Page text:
Lenders and brokers pull your credit report to see if you have a positive payment history. If they require a full residential mortgage credit report, that's more expensive because the credit reporting agency actually takes the time to call your creditors and verify the items on your credit report. Some lenders are not satisfied with a simpler credit report called a "tri-merge" that contains information from all three major credit bureaus and does not get manually verified. This is a fee that often gets padded. Since an outside company provides this service, ask for a receipt to verify the true cost and don't pay a penny more.
Tax Service Fee/Escrow Fee: $58-$89
Lenders like to make sure you are paying your property taxes, because if you're not, the county can seize your home and the lender won't get paid. Most lenders require you to send extra money along with your mortgage payments. The lender collects that money in an escrow account and then pays your property taxes for you. If you make a big down payment, you're allowed to pay your property taxes yourself. But the lender still hires an outside company to monitor whether you're paying your taxes. This fee covers that service. If you plan to pay your property taxes yourself, this fee should be at the lower end of the scale.
Appraisal Fee: $100-$500
Lenders require a professional appraisal so they will know if the home you are buying is worth the amount of money they are lending you. If you are refinancing, the lender may be satisfied with a "drive-by" appraisal, which is much less expensive. Either way, ask your broker or lender for a receipt showing which appraiser did the work and how much it actually cost. Don't pay an inflated fee.
Survey Fee: $0-$250 A survey is performed to make sure the boundaries of your property are clean and clear. Surveyors look for things like misplaced fences and shared driveways that may cloud property lines and cause a dispute. Lenders ask you to pay for a survey if you are buying a new home. If you are refinancing, they may be willing to "recertify" the existing survey at no cost. Surveys do not apply to condominiums, but watch out, because some lenders tack them on anyway. Once again, surveyors are outside companies. Demand receipts and don't allow upcharges.
Flood Certification Fee: $11-$25
If you are buying a single-family home, the lender will want to have a flood survey done to see if the house is in a flood zone. An outside company will review government charts to find out. If you are buying a condo on an upper floor, you should not have to pay for a flood certification, but beware, some lenders charge for it out of habit. This is another outside service for which you can get a receipt.
Hazard Insurance: $300-$600
Lenders require you to purchase at least fire insurance to protect the property since it's collateral for the loan. Most buyers choose to purchase full homeowner's insurance, which covers fires and other disasters. The lender must approve the insurance company you choose. Some brokers and lenders will try to sign you up for a full year's coverage, which can be difficult to afford at the same time as all these other closing costs. Ask questions. Most lenders are satisfied if you pre-pay two to four months of insurance.
If you are refinancing, avoid scheduling your closing for the beginning of the month. Why? Because that means there are several days worth of interest which you will either have to pay at closing or roll into the mortgage. It's hard enough to come up with the cash for closing. And you don't want to raise your mortgage any higher.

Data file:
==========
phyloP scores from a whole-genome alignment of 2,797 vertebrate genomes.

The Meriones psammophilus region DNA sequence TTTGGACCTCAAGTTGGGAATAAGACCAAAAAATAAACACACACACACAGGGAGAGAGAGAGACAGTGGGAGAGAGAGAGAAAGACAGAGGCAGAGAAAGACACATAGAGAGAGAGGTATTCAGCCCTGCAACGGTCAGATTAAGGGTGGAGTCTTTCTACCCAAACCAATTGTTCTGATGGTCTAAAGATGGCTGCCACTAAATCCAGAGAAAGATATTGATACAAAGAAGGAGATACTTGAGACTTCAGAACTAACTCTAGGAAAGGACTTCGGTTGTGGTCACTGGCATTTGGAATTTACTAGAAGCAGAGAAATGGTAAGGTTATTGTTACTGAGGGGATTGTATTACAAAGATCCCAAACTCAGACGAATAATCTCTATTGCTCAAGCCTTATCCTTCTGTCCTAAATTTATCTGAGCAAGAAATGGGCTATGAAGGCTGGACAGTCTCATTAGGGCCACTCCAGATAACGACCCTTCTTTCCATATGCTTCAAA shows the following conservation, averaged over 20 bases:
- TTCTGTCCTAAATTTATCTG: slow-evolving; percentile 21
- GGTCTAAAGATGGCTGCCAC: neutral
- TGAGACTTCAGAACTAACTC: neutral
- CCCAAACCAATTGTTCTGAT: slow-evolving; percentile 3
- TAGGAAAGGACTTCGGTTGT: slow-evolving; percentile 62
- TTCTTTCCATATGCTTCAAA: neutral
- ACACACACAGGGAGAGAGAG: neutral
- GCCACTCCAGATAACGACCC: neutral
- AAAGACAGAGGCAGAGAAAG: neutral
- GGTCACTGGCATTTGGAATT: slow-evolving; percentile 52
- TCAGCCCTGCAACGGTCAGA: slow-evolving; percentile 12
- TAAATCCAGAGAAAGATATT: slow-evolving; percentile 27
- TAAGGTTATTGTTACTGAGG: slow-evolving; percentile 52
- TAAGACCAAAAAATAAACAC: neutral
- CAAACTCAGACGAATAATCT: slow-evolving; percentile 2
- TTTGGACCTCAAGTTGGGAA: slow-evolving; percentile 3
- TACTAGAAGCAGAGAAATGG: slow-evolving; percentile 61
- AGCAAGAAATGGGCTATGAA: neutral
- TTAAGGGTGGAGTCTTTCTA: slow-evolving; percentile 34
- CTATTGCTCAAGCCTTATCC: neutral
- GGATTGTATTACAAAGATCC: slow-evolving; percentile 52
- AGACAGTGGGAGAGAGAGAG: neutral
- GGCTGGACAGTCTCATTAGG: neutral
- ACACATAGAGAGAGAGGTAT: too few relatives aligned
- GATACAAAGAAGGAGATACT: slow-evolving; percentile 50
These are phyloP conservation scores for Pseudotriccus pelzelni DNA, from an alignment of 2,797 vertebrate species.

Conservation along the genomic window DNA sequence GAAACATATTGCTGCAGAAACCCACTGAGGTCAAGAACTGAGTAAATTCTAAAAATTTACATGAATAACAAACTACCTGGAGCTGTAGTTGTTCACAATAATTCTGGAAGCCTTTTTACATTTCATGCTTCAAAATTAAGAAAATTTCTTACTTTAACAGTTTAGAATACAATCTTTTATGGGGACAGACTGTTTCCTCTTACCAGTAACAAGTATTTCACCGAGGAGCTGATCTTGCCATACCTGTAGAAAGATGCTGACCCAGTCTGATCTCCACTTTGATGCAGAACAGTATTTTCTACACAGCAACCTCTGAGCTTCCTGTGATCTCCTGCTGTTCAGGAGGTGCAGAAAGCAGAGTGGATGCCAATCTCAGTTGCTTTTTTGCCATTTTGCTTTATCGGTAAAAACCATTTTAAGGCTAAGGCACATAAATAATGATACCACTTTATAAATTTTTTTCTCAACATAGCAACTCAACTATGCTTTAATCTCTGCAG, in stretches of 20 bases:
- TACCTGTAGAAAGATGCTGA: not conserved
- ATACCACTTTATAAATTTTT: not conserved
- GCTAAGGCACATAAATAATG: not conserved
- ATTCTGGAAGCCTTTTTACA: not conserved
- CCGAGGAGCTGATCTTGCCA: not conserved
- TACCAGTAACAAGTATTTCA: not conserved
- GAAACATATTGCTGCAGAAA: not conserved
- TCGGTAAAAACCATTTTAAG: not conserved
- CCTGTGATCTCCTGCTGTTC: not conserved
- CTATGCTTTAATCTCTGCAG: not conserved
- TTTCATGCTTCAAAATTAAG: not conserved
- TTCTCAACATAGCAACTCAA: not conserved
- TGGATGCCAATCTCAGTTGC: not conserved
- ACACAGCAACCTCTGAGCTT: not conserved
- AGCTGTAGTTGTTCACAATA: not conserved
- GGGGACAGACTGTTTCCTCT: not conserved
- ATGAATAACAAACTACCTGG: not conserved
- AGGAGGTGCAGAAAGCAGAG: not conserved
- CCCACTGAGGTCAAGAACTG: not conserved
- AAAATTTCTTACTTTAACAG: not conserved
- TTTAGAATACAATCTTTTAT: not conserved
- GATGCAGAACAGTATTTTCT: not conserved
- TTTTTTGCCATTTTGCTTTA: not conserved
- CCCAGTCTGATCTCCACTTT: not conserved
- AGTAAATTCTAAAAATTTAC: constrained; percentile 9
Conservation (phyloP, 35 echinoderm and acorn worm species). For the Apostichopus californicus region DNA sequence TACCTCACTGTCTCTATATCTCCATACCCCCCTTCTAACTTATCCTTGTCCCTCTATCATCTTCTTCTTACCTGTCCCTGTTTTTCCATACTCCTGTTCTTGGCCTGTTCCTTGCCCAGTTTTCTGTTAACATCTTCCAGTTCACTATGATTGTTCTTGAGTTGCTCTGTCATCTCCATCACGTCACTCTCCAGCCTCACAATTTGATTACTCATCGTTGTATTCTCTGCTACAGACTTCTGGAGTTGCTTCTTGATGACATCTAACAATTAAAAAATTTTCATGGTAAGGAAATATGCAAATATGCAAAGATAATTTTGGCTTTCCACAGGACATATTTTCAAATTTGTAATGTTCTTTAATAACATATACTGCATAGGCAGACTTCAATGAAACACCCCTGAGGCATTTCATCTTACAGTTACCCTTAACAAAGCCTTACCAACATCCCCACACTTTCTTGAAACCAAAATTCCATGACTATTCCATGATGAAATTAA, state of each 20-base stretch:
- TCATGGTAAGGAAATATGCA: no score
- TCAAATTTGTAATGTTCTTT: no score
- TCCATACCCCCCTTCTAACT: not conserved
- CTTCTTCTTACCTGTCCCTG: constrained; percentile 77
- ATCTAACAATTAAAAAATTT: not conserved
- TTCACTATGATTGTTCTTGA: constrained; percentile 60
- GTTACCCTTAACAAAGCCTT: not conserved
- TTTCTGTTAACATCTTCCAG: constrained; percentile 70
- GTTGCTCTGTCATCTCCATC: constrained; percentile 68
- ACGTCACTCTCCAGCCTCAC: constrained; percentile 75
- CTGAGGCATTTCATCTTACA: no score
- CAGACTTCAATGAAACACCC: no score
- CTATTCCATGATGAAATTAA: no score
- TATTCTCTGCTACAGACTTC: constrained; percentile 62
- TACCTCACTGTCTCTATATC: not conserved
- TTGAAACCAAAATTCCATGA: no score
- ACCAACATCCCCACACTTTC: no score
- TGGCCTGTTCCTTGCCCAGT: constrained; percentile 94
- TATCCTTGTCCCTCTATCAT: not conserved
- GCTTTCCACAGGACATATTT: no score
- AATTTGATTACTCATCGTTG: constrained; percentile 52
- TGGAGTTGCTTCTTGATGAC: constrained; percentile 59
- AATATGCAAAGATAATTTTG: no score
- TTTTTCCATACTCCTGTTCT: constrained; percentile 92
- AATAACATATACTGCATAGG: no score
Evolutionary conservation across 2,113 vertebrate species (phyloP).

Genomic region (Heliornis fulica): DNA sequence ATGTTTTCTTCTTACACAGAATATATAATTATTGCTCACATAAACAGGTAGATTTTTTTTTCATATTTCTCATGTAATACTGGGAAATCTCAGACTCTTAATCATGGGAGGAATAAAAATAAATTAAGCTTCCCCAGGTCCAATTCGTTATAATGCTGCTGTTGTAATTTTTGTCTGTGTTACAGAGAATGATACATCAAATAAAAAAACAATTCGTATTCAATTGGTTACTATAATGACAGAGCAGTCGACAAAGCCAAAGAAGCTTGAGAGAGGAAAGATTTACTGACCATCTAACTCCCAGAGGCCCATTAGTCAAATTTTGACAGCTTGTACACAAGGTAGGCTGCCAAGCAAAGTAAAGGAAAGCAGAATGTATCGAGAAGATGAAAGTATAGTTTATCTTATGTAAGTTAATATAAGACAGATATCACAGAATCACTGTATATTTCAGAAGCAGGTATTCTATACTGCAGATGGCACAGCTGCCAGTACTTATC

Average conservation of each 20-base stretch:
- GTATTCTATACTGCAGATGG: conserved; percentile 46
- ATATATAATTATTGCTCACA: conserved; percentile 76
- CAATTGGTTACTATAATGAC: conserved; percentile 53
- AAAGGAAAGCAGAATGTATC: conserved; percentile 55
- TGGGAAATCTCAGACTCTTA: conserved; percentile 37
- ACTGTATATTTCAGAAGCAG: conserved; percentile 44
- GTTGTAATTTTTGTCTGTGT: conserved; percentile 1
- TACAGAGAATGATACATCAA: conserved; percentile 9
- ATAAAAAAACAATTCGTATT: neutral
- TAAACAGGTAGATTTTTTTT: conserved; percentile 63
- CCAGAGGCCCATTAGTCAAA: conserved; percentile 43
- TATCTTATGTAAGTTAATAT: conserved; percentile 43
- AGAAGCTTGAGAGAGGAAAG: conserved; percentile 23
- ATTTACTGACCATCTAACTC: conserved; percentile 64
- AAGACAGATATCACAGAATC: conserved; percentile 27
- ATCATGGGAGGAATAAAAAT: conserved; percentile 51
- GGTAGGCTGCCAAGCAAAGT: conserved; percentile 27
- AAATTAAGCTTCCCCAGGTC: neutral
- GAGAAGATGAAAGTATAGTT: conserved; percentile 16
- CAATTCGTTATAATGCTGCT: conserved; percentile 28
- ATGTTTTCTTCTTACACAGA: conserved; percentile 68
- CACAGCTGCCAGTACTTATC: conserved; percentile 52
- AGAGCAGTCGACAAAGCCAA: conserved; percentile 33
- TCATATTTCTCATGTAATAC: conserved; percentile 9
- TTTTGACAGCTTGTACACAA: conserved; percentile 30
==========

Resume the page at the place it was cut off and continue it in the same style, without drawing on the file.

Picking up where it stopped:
Mortgage Broker Fee: 1 percent to 5 percent of the loan amount
Your mortgage broker is entitled to make a commission for the work involved in finding you a loan. This fee is tax deductible. The amount is regulated by the government. In some states the percentage is not capped, but brokers are required to disclose their fees in writing and get the borrower's signature of approval. In one state, mortgage brokers cannot charge more than 8 percent of the loan amount. Find out what the rules are in your area.
Keep in mind, brokering loans is a competitive business, so most brokers charge well below the legal limit. If you have good credit, you will qualify for a "prime" loan, and you can expect to pay your mortgage broker 1 percent to 1.25 percent of the loan amount. If you have poor credit, you will be given a "sub-prime" loan and chances are your broker will charge 3 percent to 5 percent because finding you a loan takes more work. If the percentage is any higher, ask hard questions and shop around to see if you can get a better deal.
If you cannot afford to pay high closing costs, including the broker's fee, there is an alternative called a "yield spread premium." In this scenario, the broker pays some or all of your closing costs for you. In exchange, you pay a higher interest rate on the loan. The broker makes his money by charging the lender a fee. Lenders are willing to pay these broker fees because higher-interest rate loans bring them more money in the long run.
CAUTION: yield spread premium deals are only legitimate if you pay low or no closing costs in exchange for paying a higher interest rate. If you are paying a high interest rate and your closing costs are still high, that's illegal, and you may be a victim of predatory lending.
Closing Fee: $350 for a purchase (split between buyer and seller). $150-$350 for a refinance
Your closing is the meeting where you sign all the paperwork to finalize your loan and purchase the home. Closings can be conducted by title agents or by real estate attorneys who double as title agents. In some parts of the country they are called "escrow agents." The government does not regulate these professionals when it comes to fees. It's up to you to shop around and find the best rate. Don't automatically hire the title agent recommended by your Realtor or mortgage broker.
A "settlement" is the same thing as a "closing." It should not be an additional cost, but unscrupulous operators have been known to add it as a separate line item and double charge.
Abstract or Title Search: $150-$225
This fee is charged by the title agent to cover the cost of sending somebody to the courthouse to research the history of the property you want to buy. They look to see whether the seller really owns the property free and clear and has a right to sell it to you. Some title agents have somebody in-house who does this work. Others hire an outside company. If yours hires an outside company, as always, ask for a receipt.